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Sunday September 25, 2022

The future of SOEs [Part - I]

May 06, 2022


In the absence of hard data and information, there have been all kinds of numbers floating around and speculative conjectures about the footprint of the federal government in the ownership and control of economic enterprises.

Such partial or incomplete information has created confusion in the minds of policymakers and the public at large. A distinction has to be made between direct ownership and indirect controls on private businesses through regulations, taxes and tariffs, procurement and input prices etc.

At the time of independence, Pakistan inherited 12 state-owned enterprises (SOEs). In the 1950s and 1960s, some development authorities and corporations such as PIDC, WAPDA etc were established but the real explosion took place in the 1970s after the nationalization of large-scale industries, banks, insurance companies, educational institutions. Privatization of SOEs began earnestly in the 1990s with the manufacturing industries. The process was accelerated in the 2000s with the disposal of major banks and telecommunications companies. Between January 1991 and September 2015, as many as 172 transactions were completed yielding Rs649 billion (approximately $6.5 billion). Since then, the progress has been slow. As a result of the above transactions, Pakistan still had 212 state-owned enterprises to deal with.

This article is an attempt to put together in the public domain the results of a comprehensive exercise called SOE Triage Report in which SOEs have been classified into two broad categories: commercial and non-commercial. Within commercial SOEs, the subsidiaries have been merged with the parent companies to present a consolidated picture and the Triage focuses only on the future course of action for each one of these commercial enterprises. It is pertinent to mention that this report has been endorsed after lengthy discussions by the IMF, World Bank, ADB and has also been approved by the cabinet.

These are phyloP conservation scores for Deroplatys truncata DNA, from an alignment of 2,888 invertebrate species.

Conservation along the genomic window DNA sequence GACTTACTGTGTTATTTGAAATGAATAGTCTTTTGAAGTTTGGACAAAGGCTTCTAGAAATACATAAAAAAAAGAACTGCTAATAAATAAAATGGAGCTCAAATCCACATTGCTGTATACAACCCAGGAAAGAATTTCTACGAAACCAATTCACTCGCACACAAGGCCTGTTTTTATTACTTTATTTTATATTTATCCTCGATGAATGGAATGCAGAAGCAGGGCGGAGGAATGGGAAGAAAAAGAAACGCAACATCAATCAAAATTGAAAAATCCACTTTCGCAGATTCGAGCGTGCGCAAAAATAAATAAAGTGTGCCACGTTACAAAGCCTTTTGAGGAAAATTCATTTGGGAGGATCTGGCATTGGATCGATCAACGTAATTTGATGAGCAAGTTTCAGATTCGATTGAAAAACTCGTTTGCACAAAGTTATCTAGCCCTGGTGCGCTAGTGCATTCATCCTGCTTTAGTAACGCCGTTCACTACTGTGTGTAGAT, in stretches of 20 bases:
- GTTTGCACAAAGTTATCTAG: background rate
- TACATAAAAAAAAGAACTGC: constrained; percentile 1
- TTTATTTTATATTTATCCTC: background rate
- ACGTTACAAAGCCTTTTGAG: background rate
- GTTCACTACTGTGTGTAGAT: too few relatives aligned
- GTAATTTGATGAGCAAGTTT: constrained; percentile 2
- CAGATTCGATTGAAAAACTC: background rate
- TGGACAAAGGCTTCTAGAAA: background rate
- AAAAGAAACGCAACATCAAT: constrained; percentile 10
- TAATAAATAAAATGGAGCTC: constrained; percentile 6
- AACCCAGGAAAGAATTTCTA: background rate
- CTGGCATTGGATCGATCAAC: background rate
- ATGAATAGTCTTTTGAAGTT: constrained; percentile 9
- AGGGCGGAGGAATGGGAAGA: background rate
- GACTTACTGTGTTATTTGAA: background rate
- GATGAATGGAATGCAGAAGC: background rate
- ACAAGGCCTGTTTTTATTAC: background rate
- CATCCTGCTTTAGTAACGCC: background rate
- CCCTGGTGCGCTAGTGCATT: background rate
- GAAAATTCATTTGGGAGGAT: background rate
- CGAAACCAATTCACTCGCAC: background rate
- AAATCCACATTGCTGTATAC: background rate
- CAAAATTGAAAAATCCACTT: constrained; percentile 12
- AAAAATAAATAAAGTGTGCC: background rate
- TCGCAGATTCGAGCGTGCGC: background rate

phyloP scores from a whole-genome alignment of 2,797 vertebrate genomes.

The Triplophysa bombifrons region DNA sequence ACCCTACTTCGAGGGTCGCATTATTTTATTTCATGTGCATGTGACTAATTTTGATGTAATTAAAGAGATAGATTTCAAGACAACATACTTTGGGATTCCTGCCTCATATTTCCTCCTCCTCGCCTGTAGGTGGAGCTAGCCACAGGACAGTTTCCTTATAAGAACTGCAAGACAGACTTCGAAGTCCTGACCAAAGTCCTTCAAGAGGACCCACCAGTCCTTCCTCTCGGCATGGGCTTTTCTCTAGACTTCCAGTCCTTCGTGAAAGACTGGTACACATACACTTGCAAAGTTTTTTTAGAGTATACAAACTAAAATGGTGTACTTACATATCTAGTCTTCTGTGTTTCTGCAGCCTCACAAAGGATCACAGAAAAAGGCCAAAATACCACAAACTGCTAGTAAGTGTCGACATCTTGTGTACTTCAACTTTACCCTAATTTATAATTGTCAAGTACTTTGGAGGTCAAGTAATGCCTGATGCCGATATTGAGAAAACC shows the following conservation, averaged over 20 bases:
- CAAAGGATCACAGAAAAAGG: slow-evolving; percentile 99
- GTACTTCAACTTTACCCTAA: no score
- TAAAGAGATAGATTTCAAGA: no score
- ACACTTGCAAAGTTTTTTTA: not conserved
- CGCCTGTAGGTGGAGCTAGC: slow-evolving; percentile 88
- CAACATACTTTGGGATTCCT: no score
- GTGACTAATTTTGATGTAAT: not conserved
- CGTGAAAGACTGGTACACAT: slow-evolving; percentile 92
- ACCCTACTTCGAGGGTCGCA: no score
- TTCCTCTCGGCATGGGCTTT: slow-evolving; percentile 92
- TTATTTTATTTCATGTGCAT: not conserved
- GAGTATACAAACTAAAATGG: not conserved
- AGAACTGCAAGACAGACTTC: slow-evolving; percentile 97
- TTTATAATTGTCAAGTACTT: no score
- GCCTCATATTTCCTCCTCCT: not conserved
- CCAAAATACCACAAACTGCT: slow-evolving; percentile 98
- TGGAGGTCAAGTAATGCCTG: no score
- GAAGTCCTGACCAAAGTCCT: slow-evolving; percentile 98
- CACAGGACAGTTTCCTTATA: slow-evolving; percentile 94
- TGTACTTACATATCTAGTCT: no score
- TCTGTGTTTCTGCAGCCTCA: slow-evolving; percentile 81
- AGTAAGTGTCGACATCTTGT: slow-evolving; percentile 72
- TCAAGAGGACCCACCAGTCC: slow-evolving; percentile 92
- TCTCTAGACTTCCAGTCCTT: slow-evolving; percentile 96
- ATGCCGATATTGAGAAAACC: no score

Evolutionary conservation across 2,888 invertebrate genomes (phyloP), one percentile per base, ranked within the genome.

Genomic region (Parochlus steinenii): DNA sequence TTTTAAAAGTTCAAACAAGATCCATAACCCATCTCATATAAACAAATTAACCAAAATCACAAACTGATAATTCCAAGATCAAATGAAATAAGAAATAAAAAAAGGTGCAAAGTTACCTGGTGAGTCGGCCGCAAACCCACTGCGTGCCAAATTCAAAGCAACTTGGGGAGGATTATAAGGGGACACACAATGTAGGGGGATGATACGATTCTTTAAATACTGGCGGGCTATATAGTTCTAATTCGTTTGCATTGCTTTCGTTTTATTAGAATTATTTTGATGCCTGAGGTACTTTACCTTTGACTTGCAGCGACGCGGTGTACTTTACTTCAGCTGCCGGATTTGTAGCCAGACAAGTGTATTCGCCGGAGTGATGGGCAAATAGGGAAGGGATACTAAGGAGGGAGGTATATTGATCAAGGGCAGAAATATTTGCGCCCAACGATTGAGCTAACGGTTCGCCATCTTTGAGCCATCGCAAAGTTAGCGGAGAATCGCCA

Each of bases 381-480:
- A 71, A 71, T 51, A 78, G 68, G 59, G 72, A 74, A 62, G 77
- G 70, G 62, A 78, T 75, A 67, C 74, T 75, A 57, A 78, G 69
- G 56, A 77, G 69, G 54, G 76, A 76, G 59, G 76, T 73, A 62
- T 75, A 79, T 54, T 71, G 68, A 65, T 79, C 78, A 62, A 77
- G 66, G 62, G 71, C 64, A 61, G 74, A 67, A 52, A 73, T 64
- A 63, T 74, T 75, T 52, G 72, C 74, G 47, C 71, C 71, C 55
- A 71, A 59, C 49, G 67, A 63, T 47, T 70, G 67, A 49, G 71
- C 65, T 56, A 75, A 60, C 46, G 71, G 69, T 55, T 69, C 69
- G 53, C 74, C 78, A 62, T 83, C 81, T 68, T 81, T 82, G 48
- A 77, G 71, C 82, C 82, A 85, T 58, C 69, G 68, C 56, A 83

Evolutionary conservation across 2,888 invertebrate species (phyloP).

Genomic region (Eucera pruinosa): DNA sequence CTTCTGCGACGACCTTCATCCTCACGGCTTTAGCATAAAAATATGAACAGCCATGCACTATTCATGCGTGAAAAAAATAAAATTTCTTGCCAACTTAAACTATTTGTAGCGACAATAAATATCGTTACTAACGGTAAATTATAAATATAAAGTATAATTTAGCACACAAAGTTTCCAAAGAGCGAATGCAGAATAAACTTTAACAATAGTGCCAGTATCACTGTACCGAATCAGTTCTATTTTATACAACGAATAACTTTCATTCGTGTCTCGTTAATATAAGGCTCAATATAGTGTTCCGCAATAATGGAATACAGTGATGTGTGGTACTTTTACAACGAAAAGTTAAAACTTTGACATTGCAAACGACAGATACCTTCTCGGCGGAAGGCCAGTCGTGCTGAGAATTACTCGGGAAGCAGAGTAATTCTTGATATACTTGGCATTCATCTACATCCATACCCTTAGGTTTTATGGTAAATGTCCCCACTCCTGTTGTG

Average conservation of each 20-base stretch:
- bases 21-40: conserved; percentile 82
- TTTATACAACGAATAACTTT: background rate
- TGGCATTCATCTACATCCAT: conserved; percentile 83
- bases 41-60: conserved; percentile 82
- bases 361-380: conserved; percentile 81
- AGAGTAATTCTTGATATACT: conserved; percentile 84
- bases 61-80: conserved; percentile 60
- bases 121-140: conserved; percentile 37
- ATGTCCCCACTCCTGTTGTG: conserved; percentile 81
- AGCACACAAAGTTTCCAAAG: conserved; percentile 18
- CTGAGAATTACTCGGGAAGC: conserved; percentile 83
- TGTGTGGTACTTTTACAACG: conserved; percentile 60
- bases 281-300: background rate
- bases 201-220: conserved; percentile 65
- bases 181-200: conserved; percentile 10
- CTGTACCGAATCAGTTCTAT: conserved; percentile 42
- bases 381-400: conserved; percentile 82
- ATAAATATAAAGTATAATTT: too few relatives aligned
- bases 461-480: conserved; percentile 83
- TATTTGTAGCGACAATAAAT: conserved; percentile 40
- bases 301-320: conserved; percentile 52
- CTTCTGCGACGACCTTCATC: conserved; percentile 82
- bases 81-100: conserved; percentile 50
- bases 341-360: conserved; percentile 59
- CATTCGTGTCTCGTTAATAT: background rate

Why was it necessary to undertake such an exercise? First, to get a handle on the sources of total risk exposure to the federal government. The magnitude of the recurring subsidies (explicit and implicit), concessions, unfunded liabilities (difference between the budgeted amounts and the actual outlays), tax and tariff concessions, guarantees written, bank borrowings, pension liabilities of the employees, foreign loans has not been computed before. A dedicated unit of experts in the Ministry of Finance is proposed to regularly monitor and keep track of these liabilities and make it public.

Second, at present there is an admixture of commercial enterprises and non-commercial entities all lumped together under the rubric of SOEs. An analytical classification has sifted out the commercial enterprises from the rest and the focus of the Triage is only on this set. Finally, the rationale for retention, restructuring, privatization, leasing out, divestiture of shares through capital market, liquidation and winding up has been clearly laid down in a transparent and objective manner in respect of each of these enterprises. The usual binary ‘privatize’ or ‘keep under the government’ that has become too emotive has been done away and a more refined and nuanced non-ideological pragmatic approach has been adopted.

The key factors for limiting the exercise to the commercial SOEs are as follows: first, more than 98 percent of the government’s assets and almost 100 percent of the losses in the SOEs portfolio are related to commercial SOEs. Second, the operational performance of commercial SOEs has a direct bearing on fiscal risks and fiscal deficit of the federal government. Third, the non-commercial SOEs are largely self-sustaining entities or are established to achieve a social objective which falls within the social policy objectives of the government which otherwise the private sector is unable to perform.